Taken from the Guardian 14th October 2016
The largest burdens on public health in the western world are caused by excessive consumption – particularly of unhealthy foods, tobacco and alcohol. These are marketed commodities that exist because people enjoy them, they make shareholders money, and governments like the tax revenues they provide.
There are also powerful industry blocs that strongly defend their rights to sell these products. The sugar industry has just been campaigning against advice from public health experts that we should have a sugar tax, while for decades the alcohol industry has issued misleading claims on the effects of alcohol and opposed the ''nanny state''.
One might, therefore expect public health experts to be delighted to discover that some companies have decided to produce safer products, such as e-cigarette or vaping devices. However, instead of inducing cheers of approval, this change has been vilified by a series of scare stories. Much of this disapproval has come from a vocal few who, unable to find flaws in emerging evidence of the health benefits of switching to vaping from cigarette smoking, have begun to attack those who work in this field.
There are regular claims that conflicts of interest have corrupted the evidence, and it has been suggested that scientists should not work with, or even talk to, the tobacco industry about developing vaping devices. Yet it was these scientists who pioneered the very technology that the industry is now adopting. If we believe vaping saves lives, then we should be encouraging the tobacco industry to pay attention.
There are complex reasons why some public health experts are so mistrustful. In part it reflects the concern we all share that industry puts profits over truth. The tobacco industry is particularly problematic as we know it lied over the harmfulness and addictiveness of tobacco, so why wouldn’t they continue to lie about these new products? The way to deal with this concern is not to ignore tobacco companies completely, but to make them better by using the approach we take for the pharmaceutical industry: hold them to account and make sure they are fully transparent with their product claims and research data.
Another commonly heard concern is that tobacco companies are encouraging vaping so that they can get young people addicted to nicotine and then take up cigarette smoking. This tactic seems unlikely to succeed, particularly as most young vapers don’t even vape nicotine-containing fluids, preferring nicotine-free flavours such as strawberry cake and pear drops. In fact, data suggests that vaping is almost certainly the reason why cigarette smoking in young people has reached an all-time low.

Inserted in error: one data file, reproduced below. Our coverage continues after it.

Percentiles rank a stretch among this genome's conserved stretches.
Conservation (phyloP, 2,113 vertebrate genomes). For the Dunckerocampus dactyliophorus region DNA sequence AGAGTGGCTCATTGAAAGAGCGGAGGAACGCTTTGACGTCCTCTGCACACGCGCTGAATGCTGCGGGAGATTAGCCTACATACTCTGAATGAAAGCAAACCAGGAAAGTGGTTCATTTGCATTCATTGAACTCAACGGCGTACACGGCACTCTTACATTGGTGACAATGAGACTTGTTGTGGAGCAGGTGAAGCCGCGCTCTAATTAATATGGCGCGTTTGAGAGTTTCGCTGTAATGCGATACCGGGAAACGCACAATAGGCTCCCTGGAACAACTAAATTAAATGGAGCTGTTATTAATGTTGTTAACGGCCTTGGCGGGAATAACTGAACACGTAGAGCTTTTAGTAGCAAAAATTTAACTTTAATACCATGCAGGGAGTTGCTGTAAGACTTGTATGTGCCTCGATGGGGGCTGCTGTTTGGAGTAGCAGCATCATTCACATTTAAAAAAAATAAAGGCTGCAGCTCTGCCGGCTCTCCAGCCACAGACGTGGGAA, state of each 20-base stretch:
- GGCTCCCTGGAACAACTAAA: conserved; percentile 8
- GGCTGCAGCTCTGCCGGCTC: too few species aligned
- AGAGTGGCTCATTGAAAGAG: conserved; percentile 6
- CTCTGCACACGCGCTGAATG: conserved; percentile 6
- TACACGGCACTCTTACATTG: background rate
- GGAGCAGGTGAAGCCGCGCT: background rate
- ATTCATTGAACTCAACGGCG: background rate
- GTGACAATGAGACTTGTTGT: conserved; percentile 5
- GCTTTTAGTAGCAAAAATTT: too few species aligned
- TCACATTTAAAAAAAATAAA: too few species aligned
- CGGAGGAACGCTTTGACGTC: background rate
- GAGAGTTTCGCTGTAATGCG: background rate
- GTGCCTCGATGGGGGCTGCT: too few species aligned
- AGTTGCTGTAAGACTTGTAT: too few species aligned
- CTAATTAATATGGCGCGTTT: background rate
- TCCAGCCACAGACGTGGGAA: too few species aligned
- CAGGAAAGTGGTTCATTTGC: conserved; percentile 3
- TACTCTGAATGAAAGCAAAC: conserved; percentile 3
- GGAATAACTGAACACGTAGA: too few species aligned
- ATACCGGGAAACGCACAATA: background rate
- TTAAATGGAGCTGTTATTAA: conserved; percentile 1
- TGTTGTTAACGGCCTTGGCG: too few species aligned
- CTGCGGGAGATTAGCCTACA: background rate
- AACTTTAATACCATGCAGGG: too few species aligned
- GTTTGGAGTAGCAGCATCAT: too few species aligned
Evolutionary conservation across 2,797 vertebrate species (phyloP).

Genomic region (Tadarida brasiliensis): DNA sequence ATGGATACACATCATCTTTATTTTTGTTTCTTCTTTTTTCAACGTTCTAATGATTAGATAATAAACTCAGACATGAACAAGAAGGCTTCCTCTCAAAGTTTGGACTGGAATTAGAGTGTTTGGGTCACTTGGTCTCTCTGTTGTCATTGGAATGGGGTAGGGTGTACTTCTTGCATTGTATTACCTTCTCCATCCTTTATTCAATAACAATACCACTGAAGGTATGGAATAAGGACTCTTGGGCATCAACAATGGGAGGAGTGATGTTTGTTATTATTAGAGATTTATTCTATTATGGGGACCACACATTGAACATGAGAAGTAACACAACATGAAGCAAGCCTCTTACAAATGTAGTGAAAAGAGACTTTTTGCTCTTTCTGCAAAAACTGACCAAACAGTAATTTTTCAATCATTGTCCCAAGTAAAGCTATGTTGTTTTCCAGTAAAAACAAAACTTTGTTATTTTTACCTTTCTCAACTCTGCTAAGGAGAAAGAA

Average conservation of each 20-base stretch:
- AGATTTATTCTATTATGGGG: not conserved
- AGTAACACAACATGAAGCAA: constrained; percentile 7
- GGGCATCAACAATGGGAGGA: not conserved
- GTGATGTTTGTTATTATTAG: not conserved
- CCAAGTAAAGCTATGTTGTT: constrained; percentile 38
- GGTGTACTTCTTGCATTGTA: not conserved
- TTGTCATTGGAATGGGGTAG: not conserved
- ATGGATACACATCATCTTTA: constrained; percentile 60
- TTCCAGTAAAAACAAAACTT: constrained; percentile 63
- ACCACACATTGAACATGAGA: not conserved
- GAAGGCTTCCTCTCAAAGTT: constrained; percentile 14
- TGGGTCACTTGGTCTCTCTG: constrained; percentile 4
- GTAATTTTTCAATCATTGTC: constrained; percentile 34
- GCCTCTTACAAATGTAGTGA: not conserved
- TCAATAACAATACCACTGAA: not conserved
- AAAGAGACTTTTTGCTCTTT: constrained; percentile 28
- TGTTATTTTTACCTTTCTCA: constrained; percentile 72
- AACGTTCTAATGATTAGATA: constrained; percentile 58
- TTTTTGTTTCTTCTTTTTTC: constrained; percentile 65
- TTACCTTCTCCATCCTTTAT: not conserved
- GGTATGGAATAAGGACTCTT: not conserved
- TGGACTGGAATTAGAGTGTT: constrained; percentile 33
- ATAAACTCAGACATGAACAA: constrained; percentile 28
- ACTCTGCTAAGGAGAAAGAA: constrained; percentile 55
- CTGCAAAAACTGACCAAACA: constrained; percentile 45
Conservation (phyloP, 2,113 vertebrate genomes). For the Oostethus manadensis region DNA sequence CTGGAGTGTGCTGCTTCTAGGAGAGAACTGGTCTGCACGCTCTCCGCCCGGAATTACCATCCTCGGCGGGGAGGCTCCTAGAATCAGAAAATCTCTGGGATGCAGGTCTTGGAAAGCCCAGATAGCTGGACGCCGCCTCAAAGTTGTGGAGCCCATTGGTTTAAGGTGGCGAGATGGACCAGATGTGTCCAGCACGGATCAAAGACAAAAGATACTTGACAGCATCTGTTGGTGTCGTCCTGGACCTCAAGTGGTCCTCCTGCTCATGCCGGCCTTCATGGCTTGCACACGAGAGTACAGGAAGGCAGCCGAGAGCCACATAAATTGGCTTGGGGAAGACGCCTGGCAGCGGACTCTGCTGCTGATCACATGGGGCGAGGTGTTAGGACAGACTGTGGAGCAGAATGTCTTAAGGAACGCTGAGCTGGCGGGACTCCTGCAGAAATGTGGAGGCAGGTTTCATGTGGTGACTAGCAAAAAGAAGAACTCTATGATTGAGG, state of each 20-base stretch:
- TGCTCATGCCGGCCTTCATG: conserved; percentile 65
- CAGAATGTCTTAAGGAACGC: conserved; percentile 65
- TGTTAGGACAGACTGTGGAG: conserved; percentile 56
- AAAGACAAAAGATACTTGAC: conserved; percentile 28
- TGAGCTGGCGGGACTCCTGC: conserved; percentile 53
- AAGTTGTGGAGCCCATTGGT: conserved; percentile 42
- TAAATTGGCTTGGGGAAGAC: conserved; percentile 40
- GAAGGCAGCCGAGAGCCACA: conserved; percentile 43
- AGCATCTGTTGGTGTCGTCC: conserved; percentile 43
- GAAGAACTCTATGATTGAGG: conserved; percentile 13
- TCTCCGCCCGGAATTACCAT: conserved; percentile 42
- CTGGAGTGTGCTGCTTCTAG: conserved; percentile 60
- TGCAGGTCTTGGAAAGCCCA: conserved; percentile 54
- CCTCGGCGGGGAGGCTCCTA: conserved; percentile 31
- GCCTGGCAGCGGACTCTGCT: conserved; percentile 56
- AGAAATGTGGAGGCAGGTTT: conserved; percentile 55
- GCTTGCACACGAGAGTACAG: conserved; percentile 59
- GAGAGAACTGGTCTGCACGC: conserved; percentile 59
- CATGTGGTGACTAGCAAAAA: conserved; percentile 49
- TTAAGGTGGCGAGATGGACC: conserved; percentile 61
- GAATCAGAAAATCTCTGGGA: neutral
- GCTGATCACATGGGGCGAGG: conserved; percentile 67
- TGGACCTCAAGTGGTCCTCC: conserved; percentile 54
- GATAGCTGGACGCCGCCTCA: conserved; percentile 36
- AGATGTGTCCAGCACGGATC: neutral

Some people are concerned that the tobacco industry’s interest in vaping is a front to get the products so tightly regulated that only they will have the financial power to comply with all the testing required. This may actually sadly be the outcome in the USA, where the new US food and drug administration rules will make it almost impossible for small vaping companies to continue to trade. In the UK, there is a chance to avoid this monopoly by using Brexit to reject the planned European regulations.
The more suspicious members of the public health community think that once the tobacco industry achieves a monopoly it will stop selling vaping products in a bid to re-energise the cigarette market. This has already happened in some countries such as Malaysia and India, but is an unlikely scenario in the UK, as vaping has already developed into a vast business. Furthermore, if we decide we want to we could prevent tobacco companies from doing this by law, in the same way that regulations in the UK insist that low-alcohol products must be available wherever alcohol is sold.
Added to this entire debate are the more subtle psychological issues that surround decision-making in health. There are some public health leaders who feel vaping only brings harm, so they seek to remove it in any form. They deny there are any benefits but most people, particularly pleasure vapers, would disagree.
Finally, anti-tobacco health campaigners know that banning cigarettes is impossible. Indeed, in the US federal law has guaranteed the perpetual right of tobacco companies to sell cigarettes – they cannot be directly attacked. Thus the anti-tobacco groups have focused their efforts to ban a less-established and less well-funded alternative: vaping. Imagine if we end up allowing smoking to continue, while banning a much less harmful alternative that could help some people to quit.
It is reassuring that the oversight body for public health in England has concluded from its own assessment that switching from cigarettes to vaping will be a major benefit to public health. Some authorities, such as in Wales, are already using vaping as a tool to get smokers off cigarettes. This technology could mean huge wins in cutting down cancer and heart disease, and in time the evidence will surely convince even vaping’s most ardent opponents. Until then, we must not let hypothetical concerns about vaping limit its use, or we shall never gain adequate evidence of its true value in our fight against the clear and present danger of cigarettes.